About the Cyberlaw Clinic

Harvard Law School‘s Cyberlaw Clinic, based at the Berkman Klein Center for Internet & Society, provides pro bono legal services at the intersection of technology and social justice. The Cyberlaw Clinic was the first of its kind, and it continues its tradition of innovation in its areas of practice.

The Clinic’s work, teaching activities, and client selection are animated by our core values:

  • promotion of a robust and inclusive online ecosystem for free expression;
  • advancement of diversity as a key interest in technology development and tech policy;
  • elimination or mitigation of the impact of bias in the development and deployment of technology;
  • respect for and protection of privacy, vis-à-vis both private and government actors;
  • open government;
  • transparency with respect to public and private technical systems that impact all citizens (and, in particular, members of vulnerable populations);
  • access to knowledge and information;
  • advancement of cultural production through efficient and balanced regulatory and enforcement regimes; and
  • support for broad participation in public discourse.

Participation in the Cyberlaw Clinic helps law students prepare for practice by working on real-world client counseling, advocacy, litigation, and transactional projects. The Clinic strives to center clients in our legal work, helping them to achieve success as they define it, mindful of (and in response to) existing law.

From the Blog

New Clinic Guide: How to Read a Docket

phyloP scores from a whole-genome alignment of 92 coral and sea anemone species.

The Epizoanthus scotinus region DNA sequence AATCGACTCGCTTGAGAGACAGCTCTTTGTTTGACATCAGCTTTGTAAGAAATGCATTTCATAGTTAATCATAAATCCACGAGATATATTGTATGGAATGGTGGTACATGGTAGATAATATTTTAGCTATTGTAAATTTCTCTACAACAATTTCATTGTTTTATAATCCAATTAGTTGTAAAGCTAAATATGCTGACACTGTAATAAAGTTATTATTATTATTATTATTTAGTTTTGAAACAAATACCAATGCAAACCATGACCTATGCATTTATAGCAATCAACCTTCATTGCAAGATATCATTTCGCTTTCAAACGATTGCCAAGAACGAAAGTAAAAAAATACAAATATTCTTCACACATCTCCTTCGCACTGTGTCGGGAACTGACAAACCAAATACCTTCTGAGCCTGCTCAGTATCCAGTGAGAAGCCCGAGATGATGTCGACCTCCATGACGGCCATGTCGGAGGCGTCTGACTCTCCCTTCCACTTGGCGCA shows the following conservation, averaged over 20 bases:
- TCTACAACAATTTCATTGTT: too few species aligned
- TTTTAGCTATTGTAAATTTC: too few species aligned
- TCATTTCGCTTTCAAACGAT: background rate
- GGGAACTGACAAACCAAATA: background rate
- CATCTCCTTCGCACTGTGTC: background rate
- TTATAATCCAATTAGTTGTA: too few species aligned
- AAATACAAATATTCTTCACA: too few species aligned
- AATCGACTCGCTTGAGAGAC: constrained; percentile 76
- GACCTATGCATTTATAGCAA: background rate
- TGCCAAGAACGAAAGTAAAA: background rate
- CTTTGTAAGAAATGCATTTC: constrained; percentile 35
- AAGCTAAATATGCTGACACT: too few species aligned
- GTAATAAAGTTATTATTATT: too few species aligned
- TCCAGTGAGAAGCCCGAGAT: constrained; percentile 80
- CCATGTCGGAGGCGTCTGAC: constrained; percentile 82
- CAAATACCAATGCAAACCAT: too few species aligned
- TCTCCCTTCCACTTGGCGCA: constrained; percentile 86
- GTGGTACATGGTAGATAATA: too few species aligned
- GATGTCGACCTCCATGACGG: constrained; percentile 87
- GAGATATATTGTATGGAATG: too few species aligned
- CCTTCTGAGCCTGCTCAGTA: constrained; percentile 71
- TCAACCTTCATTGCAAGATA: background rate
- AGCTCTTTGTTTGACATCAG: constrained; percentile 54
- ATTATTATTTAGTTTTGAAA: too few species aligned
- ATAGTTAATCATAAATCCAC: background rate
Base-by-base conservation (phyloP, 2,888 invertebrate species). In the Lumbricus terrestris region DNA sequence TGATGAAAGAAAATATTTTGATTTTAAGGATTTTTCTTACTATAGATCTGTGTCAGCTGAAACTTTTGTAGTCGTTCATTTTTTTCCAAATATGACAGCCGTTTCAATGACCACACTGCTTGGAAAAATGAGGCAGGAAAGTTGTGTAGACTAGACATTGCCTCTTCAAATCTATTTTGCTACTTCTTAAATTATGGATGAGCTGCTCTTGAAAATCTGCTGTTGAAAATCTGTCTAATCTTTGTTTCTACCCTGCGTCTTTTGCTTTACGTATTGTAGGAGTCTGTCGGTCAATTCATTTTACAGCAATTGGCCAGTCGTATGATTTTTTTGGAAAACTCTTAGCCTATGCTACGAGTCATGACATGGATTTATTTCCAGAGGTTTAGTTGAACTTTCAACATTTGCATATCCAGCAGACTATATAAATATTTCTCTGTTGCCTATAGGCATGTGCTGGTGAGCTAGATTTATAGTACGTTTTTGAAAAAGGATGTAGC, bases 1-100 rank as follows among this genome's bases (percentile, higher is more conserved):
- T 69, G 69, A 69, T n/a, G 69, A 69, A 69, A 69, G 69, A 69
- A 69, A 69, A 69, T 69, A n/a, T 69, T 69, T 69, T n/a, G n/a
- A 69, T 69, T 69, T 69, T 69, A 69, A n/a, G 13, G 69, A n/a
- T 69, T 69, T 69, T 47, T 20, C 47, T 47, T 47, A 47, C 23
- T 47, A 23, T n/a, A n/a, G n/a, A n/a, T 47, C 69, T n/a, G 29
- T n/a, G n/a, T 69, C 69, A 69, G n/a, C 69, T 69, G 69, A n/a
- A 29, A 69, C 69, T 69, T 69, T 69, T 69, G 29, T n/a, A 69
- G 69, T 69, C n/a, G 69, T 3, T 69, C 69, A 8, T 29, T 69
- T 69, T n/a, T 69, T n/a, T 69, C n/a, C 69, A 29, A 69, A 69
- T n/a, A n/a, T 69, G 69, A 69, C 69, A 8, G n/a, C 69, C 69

As the Cyberlaw Clinic continues to expand our amicus brief and direct representation practices, we’re finding that many students encounter court dockets for the first time in their clinical work. Looking back at our own experiences, we realized that many of us learned the ins and outs of dockets at clinics or on the job. Given how convoluted long-running dockets can get–and how essential good docket management is to litigation–we decided to compile the basics of docket use into a living document. To that end, the Cyberlaw Clinic is pleased to announce version 1.0 of our new public guide: How to Read a Docket. The first section of the guide covers locating federal dockets through PACER (as well as some alternative interfaces that are cheaper, more user-friendly, or both). The second section goes over how to read a docket, including the docket header and event list. The third and final section contains notes on common filings and events such as pleadings, motions, and orders. The guide is licensed under the CC BY-NC 4.0 license, so anyone is free to reshare, reuse, and remix it for non-commercial purposes. We hope you’ll find it useful in your practice! And please let us know if you end up using it so we can track its impact.

Clinic Supports Engine Advocacy, Raising Concerns About Patent Doctrine of Assignor Estoppel

As the 2020-21 term at the Supreme Court winds to a close over the coming weeks, we are awaiting a decision in the case, Minerva v. Hologic (Supreme Court Case No. 20-440). The Court heard oral argument in the case on Wednesday, April 21, 2021, and a decision is expected by the end of June. The Cyberlaw Clinic filed an amicus brief in the United States Supreme Court on behalf of Engine Advocacy, challenging the application of assignor estoppel doctrine in patent litigation. This brief expands on arguments made in an earlier brief submitted by Engine and the Clinic,  supporting a petition for certiorari in the case.